Disc Golf Angles
Anhyzer or Anny: Inside of the disc lower to the ground.
Hyzer: Outside of the disc (side away from your body) is lower to the ground.
Disc Golf Throw Types
Probably obviously but..
LHBH: Left hand back hand
LHFH: Left hand forehand
RHBH: Right hand back hand
RHFH: Right hand forehand
Disc Golf Stability
Overstable: (RHBH) A disc that curves/fades to the left.
Stable: When a discs flight doesn’t turn. It more or less flies straight.
Understable: (RHBH) The disc turns to the right.
Disc Golf Grips
Fan Grip: A backhand grip, where the fingers are spread out under the flight plate of the disc. The middle two fingers pointed toward the center of the disc. The index finger toward the rim and the pinky wrapped under the rim toward the back. Generally used for shorter distance throws.
Grip Lock: When the disc is released it comes out a tad late, going off target.
Power grip: Thumb on top, all four fingers wrapped under the flight plate with the fingertips on the inside of the rim. Used for backhand max distance throws.
Disc Golf Form
Push Putt: A putting style with little to no spin. The player “pushes” the disc toward the basket. Kevin Jones is a great example of a push putter.
Spin Putt: A putting style with a lot of spin. Rather than “pushing” the disc toward the basket the player uses an active wrist to generate a lot of rotation on the disc. A very common form of putting.
X-step/Cross step: Most common form of run-up. Named due to back foot reaching behind the front foot before the plant foot comes down.
Disc Golf Shot Types
Flex shot: The disc is released on an anhyzer angle. As the disc travels it goes from the left side of the fairway to the right as well as fighting out of the original anhyzer angle. Eventually finishing its flight on a hyzer angle. This is generally done with discs that are moderately to very overstable.
Grenade: A shot people use to get out of trouble, generally out of the woods or tall obstacles. The disc is thrown upside down (thumb on the inside of the rim, as opposed to the fingertips on a normal Power grip) almost straight up, to get over whatever obstacle and should come straight down on the other side.
Hyzer-flip: A shot where the disc is initially released on a hyzer angle, the disc then flips up to flat and possibly rides to the right a bit. The end of the flight will differ depending on the discs fade. Great for shot shaping, especially in the woods.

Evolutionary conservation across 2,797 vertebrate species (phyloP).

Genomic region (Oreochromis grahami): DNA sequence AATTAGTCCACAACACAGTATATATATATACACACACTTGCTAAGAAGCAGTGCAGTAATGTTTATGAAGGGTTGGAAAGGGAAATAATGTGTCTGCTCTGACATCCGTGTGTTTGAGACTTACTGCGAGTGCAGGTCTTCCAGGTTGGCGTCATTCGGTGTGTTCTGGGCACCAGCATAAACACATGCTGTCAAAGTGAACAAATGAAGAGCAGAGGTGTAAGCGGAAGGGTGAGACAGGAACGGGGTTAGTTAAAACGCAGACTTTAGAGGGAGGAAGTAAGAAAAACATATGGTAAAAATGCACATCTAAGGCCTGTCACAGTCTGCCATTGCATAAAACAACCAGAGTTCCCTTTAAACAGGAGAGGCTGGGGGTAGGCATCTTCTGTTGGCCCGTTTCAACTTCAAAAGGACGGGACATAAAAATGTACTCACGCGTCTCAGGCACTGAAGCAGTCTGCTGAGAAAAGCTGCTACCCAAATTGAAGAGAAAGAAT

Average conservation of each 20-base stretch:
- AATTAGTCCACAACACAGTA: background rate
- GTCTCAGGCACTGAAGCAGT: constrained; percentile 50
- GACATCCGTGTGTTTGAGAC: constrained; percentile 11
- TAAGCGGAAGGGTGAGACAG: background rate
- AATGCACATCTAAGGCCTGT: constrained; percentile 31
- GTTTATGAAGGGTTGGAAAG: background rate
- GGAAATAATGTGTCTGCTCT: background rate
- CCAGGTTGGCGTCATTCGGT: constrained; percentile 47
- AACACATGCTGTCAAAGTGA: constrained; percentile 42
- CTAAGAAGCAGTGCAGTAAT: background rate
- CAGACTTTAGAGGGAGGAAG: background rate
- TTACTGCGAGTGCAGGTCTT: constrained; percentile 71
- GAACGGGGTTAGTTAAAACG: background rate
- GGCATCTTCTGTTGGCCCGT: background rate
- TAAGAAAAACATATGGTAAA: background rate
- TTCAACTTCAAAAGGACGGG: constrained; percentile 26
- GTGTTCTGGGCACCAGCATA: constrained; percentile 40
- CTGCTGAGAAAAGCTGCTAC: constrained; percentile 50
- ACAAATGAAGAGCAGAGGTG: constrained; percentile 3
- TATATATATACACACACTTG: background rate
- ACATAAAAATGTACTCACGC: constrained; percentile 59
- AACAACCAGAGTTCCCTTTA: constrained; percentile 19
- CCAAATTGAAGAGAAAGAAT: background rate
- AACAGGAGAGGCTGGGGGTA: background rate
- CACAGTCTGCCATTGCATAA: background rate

Roller: A shot where the disc, literally, rolls on its edge, like a wheel on the ground for the majority of its “flight.” This is usually done with a disc that is moderately to very understable.
Spike-hyzer: Wide swooping hyzer shot with a lot of height to, in theory, land close without rolling or skipping.
Thumber: An overhand throw with the disc flipped over from a tomahawk shot. Thumb under on bottom, fingers on top of the disc.
Tomahawk: An overhand throw with the pointer and middle finger on the bottom of the disc and the thumb on the top of the disc.
Disc Golf Miscellaneous
Air ball: A putt that fails to touch any part of the basket... feels bad man
Air-bounce: When a disc pops up and down abruptly because of wind.
Beat In: A disc that no longer flies like new. As discs wear they become more understable.
Beefy/Meathook: Very overstable disc. A disc that turns to the left on a RHBH throw.
Bomb/Mash/Crush: Getting massive distance
Cut-roll: When a disc lands on its edge and then rolls. The difference between this and a roller is a cut-roll is an air shot that ends up rolling. A roller is in the air for a very short time and is intended to roll for the majority of it’s “flight.”
Flippy/Flip: Very understable disc. A disc that turns to the right on a RHBH throw.
Jail: Landing in a tough spot, no viable option to get out.
Mando: An object that marks where the disc must go around. Typically has an arrow pointing which direction that it must go.
Niced: A player complements another player’s shot while it is still in the air. Then, just like the dreaded announcers curse in other sports, something bad happens. The disc goes in the water, catches a tree branch, goes OB, etc.
Parked: Landing close to the basket. The U-Disc app defines it has it being within 11ft.
Running it: When putting, going for the basket rather than laying up. Usually when you’re at a great distance or have problems or hazards behind the basket
Spit out/Chain out: An attempted putt where the disc hits a lot of chains but doesn’t stay in the basket.
Tester: A decently long putt. Not a gimmie but not super far either.
Tombstone: when a shot lands with the disc spiking into the ground, resembling a headstone.